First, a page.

Before your scheduled surgery, you’ll have several office visits with your Victorville or Glendora General Surgeon. During these appointments, you and your surgeon will discuss the details of your operation. The details will include:
- Any pre-surgery tests
- Laboratory work
- If there is a need for any pre-operation clearance from any of your other doctors
- What you will need to do in preparation for your procedure
- How and where the surgery will be done
- What you need to know about the surgery process
- If this will be an out-patient procedure or if you will need to stay in a hospital for any length of time
- The need to arrange for transportation home after your procedure
- Post-operative care
- Recovery instructions
- The need to schedule follow up appointments, especially if there are stitches that need to be removed
It is during one of these visits that you will be told about any sutures, or stitches, that will be needed for your particular surgery. This is when you need to tell your surgeon about any allergies that you have, especially if you are allergic to adhesives or metals. This will help your surgeon determine what type of stitches you will need, and if the surgeon needs to make any adjustments due to any possible allergic reactions. The type of operation will dictate the type of sutures to be used. A closure site, referred to as a wound, needs sutures so that the open edges will heal back together quickly.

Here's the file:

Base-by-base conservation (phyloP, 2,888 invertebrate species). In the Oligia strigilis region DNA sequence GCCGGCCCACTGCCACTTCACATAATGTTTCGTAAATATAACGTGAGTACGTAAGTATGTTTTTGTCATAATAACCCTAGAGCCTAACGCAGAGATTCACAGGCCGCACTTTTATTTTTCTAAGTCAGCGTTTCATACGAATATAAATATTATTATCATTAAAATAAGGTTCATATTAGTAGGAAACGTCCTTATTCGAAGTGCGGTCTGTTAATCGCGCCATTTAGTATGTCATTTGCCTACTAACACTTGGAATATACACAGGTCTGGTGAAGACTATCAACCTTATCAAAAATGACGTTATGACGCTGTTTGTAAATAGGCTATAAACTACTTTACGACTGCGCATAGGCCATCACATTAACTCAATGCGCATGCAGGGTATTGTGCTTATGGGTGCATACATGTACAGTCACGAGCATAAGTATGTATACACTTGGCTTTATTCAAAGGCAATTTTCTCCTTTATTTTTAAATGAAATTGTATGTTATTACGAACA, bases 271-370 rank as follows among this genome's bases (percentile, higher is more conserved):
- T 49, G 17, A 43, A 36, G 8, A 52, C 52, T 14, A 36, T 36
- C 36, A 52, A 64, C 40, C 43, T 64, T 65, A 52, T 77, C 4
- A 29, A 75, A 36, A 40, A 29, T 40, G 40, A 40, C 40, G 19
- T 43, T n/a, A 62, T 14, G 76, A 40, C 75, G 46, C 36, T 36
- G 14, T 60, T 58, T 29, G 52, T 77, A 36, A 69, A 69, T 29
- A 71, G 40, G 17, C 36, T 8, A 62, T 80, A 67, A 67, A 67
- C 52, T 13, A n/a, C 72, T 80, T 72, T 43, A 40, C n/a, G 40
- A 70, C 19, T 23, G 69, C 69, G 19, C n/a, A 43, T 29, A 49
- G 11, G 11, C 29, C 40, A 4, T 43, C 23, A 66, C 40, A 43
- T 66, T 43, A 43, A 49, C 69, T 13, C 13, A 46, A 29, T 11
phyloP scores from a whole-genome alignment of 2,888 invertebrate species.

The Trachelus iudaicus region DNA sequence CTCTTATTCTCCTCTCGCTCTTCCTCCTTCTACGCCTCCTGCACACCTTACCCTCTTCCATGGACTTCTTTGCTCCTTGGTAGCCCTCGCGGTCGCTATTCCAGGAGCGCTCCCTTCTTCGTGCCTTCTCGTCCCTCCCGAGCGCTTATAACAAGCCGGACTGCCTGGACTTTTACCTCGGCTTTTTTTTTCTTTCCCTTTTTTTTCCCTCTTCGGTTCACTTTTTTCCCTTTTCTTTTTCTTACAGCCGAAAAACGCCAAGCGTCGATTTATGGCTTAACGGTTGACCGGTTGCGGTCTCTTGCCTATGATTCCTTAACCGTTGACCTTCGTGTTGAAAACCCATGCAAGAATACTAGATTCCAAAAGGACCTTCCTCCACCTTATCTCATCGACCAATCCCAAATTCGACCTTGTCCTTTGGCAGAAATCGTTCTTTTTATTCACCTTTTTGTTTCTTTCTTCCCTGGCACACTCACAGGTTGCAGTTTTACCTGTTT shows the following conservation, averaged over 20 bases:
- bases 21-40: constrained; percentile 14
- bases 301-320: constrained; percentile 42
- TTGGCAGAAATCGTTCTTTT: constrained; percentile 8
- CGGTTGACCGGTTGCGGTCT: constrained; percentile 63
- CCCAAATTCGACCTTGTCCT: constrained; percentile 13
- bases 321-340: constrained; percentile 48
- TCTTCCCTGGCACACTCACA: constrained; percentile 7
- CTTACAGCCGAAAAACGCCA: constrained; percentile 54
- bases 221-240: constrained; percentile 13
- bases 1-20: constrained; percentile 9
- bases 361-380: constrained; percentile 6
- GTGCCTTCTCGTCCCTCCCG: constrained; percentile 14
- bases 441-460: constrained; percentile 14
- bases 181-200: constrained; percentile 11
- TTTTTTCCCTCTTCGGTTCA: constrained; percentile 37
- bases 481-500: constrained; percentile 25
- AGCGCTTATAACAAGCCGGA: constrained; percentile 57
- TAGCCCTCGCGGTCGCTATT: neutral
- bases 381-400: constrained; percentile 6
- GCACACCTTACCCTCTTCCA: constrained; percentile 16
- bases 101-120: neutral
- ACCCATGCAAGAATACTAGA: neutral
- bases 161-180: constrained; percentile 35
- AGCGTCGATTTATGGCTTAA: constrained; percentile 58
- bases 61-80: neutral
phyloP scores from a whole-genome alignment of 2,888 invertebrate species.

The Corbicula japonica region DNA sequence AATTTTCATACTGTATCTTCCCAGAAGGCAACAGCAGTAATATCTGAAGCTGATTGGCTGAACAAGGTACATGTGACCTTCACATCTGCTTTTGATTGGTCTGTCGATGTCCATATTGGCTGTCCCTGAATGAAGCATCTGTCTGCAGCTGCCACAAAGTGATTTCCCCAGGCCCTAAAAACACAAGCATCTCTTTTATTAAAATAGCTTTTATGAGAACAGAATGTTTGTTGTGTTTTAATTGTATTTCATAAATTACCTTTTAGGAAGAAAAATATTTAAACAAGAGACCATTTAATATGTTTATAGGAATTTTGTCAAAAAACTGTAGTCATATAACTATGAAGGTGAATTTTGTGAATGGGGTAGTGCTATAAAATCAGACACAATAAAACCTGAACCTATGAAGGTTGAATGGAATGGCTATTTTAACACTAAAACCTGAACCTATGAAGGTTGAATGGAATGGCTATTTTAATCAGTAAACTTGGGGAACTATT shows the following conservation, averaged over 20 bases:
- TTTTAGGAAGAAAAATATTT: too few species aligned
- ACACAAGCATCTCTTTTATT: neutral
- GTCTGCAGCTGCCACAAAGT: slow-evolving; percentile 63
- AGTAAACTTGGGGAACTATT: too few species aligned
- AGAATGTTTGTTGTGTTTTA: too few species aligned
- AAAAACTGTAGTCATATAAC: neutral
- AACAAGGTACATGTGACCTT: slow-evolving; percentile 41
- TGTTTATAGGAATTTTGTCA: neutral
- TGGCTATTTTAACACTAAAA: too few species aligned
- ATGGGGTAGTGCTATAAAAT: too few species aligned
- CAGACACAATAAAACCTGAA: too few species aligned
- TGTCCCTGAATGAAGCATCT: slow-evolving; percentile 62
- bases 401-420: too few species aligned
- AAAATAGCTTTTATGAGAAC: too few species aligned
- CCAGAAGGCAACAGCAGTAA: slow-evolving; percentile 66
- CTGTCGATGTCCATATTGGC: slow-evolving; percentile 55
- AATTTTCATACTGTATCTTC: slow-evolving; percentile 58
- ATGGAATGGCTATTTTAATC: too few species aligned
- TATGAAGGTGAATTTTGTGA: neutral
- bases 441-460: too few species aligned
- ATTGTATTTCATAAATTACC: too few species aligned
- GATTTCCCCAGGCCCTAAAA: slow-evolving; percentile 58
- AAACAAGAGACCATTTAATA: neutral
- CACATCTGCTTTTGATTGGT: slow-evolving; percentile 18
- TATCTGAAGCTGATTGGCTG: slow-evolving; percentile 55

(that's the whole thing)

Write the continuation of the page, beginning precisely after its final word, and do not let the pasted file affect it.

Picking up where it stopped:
Types of Sutures
Non-Absorbable Stitches are surgical threads used for deep wounds and need to be removed by your surgeon. The amount of surface scarring depends on the length of the stitches and how long it takes the wound to heal.
Absorbable Stitches are surgical threads that are intended to dissolve over a period of time and will not need to be removed. These types of stitches are normally used to close a large or deep inner incision. Because of where they are placed, there is no visible scarring after the wound enclosed.
Surgical Glue is an adhesive generally used to hold small wounds together or in areas that don’t need a lot of pressure to stay closed. Similar to absorbable stitches, the surgical glue will wear away on their own over a short period of time and will not require any medical attention to remove them.
Steristrips are used in small strips over small incisions in body areas that do not experience a lot of stress. The sterile strips are adhesive like materials that tape a wound together. The strips will remain in place until they fall off on their own in about 7 to 10 days and will not require any medical attention to remove them.
Surgical Staples hold a wound together in areas that see a lot of movements, such as a leg, a knee, or a stomach. The surgical staples are sterile and strong. Staples need to be removed by your surgeon to ensure that they do not remain on your skin too long because they can be covered over by healing tissue.